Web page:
Tuesday, May 26, 2015

Review 'The Likelihood of Lucy' by Jenny Holiday


https://www.goodreads.com/book/show/25481032-the-likelihood-of-lucy
Danger and desire are explosive in the newest romance from Select Historical!!

She would never bow to any man...

London, 1815

Trevor Bailey is on the cusp of opening the greatest hotel in London. His days as a gutter snipe are behind him, as he enjoys a life of wealth, society, and clandestine assignments as a spy in the service of the Crown. Until one tumultuous night churns up the past he'd long left behind...

Turned out by her employer for her radical beliefs, Lucy Greenleaf reaches out to the man who was once her most beloved friend. She never expected that the once-mischievous Trevor would be so handsome and gentleman-like and neither can deny the instant attraction.

But Lucy's reformer ways pose a threat to the hotel's future and his duties as a spy. Now Trevor must choose between his new life and the woman he's always loved...

My Review:


A view weeks ago I reviewed ‘The Miss Mirren Mission’ by Jenny Holiday. This was the first book in the Regency Reformers series and I loved it. So when I was approached by Entangled Publishing with the question if I would like to read and review ‘The Likelihood of Lucy’, the second book in the series, I was super excited and immediately said yes.

In ‘The Likelihood of Lucy’ we meet Lucy Greenleaf, a countess who’s also a reformer. When Lucy gets herself in trouble, her last option is to go to Trevor Bailey, her old friend who she hasn’t seen in years. What Lucy didn’t expect was that Trevor became a very handsome and rich man in the time they were apart. Two things that make Lucy wary of the man. A handsome and rich man can only bring trouble in Lucy’s opinion.
Trevor on the other hand is opening a new big hotel. The last thing he needs is a reformer walking inside his brand new hotel, but when he sees Lucy, he really has no choice and offers her safety. Trevor is desperate to help Lucy out, just like he did when they were younger.

Just like with ‘The Miss Mirren Mission’, this book began a little slow. Not bad slow, but just so you can get a feel for the characters and their surroundings. Soon after reading the first few pages I realized this book would be just as good as the first one in the series. I love Jenny Holiday’s writing. The writing is modern and there aren’t too many difficult old English terms and it really makes this book even more fun. This book is very easy to read and also makes you want to keep reading.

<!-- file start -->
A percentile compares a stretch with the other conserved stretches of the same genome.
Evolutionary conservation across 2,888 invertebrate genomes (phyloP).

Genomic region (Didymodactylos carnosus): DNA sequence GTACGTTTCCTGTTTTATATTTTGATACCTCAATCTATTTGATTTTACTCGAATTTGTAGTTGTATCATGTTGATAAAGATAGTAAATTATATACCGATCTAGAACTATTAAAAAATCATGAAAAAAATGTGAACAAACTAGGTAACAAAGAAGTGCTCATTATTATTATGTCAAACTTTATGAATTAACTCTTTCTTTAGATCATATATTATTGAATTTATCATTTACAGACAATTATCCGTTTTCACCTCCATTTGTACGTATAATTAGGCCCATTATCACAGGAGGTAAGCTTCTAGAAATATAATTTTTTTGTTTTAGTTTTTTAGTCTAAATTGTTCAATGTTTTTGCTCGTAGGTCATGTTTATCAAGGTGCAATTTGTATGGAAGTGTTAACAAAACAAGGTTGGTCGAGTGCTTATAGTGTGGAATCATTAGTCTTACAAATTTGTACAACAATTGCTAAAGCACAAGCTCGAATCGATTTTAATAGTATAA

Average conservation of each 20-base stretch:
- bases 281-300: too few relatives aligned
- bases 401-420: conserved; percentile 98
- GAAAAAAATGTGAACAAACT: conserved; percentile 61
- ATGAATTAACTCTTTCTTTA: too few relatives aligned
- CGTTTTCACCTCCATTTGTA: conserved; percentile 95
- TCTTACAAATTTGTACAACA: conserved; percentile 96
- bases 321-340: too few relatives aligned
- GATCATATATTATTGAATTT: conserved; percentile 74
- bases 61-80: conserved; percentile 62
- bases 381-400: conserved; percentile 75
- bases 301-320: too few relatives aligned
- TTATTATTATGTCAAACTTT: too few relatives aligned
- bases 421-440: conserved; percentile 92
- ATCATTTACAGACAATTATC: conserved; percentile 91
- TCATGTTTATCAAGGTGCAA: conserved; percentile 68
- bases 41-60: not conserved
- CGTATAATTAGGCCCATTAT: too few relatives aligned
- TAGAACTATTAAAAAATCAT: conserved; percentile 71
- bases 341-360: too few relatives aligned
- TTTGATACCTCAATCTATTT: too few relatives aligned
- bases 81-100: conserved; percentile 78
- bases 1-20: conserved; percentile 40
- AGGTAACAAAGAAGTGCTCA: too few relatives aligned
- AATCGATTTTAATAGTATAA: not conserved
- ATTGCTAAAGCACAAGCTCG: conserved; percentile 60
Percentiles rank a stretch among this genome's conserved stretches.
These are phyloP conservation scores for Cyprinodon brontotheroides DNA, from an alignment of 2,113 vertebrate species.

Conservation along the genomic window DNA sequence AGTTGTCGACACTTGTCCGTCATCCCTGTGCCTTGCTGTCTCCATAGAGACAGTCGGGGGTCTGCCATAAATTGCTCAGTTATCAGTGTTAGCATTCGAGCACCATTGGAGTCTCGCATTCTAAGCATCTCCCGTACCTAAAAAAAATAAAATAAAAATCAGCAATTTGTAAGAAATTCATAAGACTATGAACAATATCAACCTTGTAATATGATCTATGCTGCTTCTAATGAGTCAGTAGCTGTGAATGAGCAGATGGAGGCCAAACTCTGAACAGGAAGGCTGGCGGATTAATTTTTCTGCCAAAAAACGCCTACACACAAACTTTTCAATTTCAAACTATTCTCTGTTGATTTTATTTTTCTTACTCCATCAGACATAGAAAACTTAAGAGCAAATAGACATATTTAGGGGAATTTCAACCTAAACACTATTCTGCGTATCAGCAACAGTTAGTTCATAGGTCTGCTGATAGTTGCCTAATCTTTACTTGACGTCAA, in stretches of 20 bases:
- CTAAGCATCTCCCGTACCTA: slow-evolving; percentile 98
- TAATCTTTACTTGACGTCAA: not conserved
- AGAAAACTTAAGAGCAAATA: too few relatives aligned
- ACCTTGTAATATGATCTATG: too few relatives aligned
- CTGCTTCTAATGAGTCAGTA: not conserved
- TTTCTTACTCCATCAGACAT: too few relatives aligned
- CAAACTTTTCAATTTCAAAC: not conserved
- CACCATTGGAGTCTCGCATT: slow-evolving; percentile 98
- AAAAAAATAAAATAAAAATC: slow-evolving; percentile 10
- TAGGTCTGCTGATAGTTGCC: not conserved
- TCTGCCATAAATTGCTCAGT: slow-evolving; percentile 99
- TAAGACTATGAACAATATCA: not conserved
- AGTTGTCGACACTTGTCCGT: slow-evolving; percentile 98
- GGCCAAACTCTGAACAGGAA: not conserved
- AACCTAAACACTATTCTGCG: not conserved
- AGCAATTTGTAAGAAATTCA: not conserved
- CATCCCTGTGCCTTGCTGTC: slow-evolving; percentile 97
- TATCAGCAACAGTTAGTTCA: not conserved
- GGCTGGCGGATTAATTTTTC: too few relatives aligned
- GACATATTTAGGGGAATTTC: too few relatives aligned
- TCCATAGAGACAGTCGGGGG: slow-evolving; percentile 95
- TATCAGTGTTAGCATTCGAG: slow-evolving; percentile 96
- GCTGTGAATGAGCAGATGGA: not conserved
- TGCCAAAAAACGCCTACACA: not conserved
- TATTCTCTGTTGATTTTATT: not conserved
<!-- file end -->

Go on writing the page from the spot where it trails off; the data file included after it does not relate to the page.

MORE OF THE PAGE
The main characters Lucy and Trevor are very nice. They have a history together, and although it takes you a while to understand what kind of history they shared, it is their shared history what makes this romance even better. I loved the way they interacted with each other and how they obviously cared for one another.  

What I also love about this book is that it’s a standalone. You really don’t have to read the first book, but it’s written in the same style. Another great Jenny Holliday book!!

 

My Rating:

 


About the Author:


Jenny Holiday started writing in fourth grade, when her awesome hippie teacher, between sessions of Pete Seeger singing and anti-nuclear power plant letter writing, gave the kids notebooks and told them to write stories. Most of Jenny’s featured poltergeist, alien invasions, or serial killers who managed to murder everyone except her and her mom. She showed early promise as a romance writer, though, because nearly every story had a happy ending: fictional Jenny woke up to find that the story had been a dream, and that her best friend, father, and sister had not, in fact, been axe-murdered.

From then on, she was always writing, often in her diary, where she liked to decorate her declarations of existential angst with nail polish teardrops. Eventually she channeled her penchant for scribbling into a more useful format. After picking up a PhD in urban geography, she became a professional writer, spending many years promoting research at a major university, which allowed her to become an armchair astronomer/historian/particle physicist, depending on the day. Eventually, she decided to try her hand again at happy endings—minus the bloodbaths.

For more information about Jenny Holiday and her books please visit her website, Facebook, Twitter and Goodreads.

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